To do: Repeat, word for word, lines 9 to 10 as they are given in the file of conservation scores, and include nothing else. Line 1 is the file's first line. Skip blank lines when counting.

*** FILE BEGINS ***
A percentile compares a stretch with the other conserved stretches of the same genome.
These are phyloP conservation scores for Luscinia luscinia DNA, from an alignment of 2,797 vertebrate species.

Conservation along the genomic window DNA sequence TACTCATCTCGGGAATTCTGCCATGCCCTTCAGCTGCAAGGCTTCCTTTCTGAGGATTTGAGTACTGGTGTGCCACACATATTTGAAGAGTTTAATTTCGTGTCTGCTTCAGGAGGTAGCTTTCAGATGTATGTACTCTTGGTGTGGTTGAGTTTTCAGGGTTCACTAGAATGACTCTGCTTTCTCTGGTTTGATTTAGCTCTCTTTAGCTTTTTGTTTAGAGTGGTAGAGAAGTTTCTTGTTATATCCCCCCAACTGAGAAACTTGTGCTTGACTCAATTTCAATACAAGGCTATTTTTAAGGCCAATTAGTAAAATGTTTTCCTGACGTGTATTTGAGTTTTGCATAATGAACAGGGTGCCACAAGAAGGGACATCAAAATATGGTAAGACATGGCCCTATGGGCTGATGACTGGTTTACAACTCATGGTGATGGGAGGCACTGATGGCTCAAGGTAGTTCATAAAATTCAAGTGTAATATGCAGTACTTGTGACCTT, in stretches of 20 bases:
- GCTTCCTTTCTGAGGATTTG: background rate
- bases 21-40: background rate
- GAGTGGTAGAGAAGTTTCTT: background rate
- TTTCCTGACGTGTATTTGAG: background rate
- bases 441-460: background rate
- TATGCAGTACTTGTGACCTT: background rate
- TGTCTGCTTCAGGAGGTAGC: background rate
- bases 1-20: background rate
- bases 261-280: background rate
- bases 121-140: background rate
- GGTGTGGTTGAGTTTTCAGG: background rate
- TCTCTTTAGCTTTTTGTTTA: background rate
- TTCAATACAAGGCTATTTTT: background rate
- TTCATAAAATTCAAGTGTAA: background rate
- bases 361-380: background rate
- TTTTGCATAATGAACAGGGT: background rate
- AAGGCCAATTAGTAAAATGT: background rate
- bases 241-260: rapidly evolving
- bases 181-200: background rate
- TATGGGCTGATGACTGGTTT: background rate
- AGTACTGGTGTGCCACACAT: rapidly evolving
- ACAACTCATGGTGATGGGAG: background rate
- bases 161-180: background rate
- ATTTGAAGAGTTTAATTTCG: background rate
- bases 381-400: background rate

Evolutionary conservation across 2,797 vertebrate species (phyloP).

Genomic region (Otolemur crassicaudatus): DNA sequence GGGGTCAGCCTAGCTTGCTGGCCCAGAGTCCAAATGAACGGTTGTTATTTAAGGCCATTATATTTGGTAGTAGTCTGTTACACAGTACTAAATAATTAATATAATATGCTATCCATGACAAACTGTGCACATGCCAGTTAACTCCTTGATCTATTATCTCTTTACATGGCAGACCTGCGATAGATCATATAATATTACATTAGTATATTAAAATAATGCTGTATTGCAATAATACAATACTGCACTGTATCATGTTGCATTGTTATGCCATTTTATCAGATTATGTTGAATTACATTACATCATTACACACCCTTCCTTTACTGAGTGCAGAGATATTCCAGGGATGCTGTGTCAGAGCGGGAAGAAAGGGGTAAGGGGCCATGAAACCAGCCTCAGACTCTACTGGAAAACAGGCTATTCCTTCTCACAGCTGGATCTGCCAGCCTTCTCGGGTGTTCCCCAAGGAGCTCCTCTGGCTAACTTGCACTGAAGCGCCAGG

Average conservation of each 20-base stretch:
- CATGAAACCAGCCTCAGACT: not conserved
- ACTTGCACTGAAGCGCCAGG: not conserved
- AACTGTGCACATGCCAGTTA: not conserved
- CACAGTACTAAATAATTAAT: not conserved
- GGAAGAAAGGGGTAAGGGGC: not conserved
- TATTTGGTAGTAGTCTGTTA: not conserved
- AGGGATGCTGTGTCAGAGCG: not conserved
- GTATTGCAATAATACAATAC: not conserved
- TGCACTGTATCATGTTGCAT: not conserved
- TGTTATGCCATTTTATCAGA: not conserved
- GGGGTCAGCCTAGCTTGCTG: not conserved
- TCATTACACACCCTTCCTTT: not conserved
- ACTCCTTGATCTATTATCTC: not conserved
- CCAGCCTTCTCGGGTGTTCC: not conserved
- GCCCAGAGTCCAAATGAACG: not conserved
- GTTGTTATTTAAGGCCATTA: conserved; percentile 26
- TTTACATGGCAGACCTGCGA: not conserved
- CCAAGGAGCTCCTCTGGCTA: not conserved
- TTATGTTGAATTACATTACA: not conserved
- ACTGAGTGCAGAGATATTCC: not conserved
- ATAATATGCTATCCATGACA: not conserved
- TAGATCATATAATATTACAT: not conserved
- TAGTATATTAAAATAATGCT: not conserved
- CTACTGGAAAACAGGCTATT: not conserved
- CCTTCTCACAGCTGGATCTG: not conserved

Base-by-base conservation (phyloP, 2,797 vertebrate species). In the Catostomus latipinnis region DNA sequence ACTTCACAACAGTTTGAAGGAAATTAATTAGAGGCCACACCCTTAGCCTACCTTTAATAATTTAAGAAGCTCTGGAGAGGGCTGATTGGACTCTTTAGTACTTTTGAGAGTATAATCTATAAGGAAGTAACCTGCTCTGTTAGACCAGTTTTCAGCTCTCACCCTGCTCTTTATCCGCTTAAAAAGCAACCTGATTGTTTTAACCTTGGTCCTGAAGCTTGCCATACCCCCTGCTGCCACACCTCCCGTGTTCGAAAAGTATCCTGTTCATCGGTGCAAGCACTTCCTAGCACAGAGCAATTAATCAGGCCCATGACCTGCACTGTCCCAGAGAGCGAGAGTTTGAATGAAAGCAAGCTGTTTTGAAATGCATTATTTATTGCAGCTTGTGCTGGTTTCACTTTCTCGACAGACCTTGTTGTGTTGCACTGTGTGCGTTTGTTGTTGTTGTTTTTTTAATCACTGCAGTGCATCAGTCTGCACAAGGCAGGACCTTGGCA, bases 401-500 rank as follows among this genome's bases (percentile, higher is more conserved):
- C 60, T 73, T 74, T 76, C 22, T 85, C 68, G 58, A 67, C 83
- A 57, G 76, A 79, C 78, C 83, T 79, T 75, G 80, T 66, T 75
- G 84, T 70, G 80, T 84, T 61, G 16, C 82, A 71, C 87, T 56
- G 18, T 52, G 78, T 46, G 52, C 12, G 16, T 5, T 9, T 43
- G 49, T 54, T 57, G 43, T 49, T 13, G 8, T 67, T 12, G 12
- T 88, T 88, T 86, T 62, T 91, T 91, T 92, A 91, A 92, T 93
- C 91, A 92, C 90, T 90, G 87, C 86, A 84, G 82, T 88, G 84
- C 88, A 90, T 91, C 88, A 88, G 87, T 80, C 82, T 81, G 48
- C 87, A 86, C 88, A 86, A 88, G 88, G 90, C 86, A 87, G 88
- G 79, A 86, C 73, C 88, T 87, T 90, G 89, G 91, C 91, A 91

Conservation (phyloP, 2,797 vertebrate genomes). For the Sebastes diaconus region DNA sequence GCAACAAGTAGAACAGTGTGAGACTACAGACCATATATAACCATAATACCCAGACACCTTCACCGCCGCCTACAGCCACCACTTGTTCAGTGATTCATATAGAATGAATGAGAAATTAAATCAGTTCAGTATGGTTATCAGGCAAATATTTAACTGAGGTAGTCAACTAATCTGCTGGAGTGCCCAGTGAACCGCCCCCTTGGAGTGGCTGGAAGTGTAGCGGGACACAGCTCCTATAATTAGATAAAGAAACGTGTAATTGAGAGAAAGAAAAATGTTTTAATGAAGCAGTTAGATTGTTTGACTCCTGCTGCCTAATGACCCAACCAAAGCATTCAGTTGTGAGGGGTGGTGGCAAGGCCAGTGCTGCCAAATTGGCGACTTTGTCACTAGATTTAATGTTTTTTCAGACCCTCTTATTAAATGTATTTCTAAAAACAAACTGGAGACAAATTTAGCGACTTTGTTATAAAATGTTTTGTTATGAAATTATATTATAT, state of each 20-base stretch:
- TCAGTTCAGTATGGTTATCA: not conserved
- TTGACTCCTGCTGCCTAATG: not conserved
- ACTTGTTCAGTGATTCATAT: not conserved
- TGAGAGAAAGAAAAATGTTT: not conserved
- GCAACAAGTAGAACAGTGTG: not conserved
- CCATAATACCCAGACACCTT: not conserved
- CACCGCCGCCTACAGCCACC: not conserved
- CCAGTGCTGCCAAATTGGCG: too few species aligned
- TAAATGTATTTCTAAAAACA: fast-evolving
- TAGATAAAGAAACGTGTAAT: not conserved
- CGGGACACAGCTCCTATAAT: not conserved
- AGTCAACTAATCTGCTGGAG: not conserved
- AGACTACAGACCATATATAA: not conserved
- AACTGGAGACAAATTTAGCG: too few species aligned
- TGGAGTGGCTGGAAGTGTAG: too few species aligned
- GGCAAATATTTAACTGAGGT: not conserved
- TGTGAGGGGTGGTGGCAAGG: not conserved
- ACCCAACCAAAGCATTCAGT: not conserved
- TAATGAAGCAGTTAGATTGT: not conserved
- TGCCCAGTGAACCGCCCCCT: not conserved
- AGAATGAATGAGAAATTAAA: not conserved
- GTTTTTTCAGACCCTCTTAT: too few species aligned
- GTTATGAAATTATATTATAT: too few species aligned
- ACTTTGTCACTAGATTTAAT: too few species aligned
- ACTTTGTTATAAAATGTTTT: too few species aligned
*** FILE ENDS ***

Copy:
- TATGCAGTACTTGTGACCTT: background rate
- TGTCTGCTTCAGGAGGTAGC: background rate